House Dust Mite

In late June 2000 I got a new double bed with 1000 rated posturing (I found that 1200 was too hard for my liking, though it is supposed to be higher quality and comes with a higher quality finish). With it I got a Polyolefin (Medishield) air permeable barrier because I am concerned about how my sleeping affects my asthma, especially given the double glazing. Before the bed was delivered I vacuumed the room on hands and knees (making me asthmatic!) and hope to maintain an anti-allergen approach to my sleeping.

The House Dust Mite (or Dermatophagoides Pteronyssinus, meaning skin eating spider) is a modern curse to asthma, eczema and rhinitus sufferers, whose condition is aggravated by its allergen of a very fine dust which is the decomposing of its faecal pellets (illustrated). An allergen is where there is an interaction between antigen and an antibody, so obviously this varies from individual to individual, but there are common causes and this is one and increasingly so today.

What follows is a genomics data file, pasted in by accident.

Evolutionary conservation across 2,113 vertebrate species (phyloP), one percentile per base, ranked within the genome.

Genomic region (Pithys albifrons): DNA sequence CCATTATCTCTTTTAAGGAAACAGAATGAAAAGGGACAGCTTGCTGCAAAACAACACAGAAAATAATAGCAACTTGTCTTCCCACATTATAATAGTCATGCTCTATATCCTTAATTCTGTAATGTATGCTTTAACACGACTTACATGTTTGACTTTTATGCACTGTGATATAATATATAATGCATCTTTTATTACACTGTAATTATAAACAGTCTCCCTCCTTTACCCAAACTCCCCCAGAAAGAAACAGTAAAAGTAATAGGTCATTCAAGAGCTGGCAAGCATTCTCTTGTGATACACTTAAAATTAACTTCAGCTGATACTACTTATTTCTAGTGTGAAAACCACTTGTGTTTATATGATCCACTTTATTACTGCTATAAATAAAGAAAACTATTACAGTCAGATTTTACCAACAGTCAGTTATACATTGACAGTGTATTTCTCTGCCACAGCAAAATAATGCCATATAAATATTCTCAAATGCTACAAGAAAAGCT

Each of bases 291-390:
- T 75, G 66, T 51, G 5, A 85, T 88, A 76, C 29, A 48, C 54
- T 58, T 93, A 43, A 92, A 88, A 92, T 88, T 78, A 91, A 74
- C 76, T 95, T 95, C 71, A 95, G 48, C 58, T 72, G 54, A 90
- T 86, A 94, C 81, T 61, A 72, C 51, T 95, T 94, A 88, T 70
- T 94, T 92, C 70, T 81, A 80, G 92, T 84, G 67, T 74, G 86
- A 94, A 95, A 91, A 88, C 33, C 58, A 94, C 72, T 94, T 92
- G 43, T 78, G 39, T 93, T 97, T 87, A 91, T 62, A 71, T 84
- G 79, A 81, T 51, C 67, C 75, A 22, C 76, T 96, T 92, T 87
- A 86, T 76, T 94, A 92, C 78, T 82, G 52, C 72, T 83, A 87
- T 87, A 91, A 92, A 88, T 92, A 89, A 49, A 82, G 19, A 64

The mite is such a problem today because of fitted carpets and draught reduction and/ or double glazing, producing maintained warm conditions. While we sleep we produce sweat and drop skin, which the approximately 2,000,000 mites per double bed happily feed upon. They can be seen by the naked eye, although with difficulty as they move within the soft materials, and on consuming the skin and mould each one excretes 40 pellets ad day and the fine powder makes us wheeze. This builds up, obviously, and can become a significant proportion of the weight of, for example, a pillow.

Information from RHS Ltd., Medibed Anti-Allergy Bedding: The Facts, 1997.

Medibed website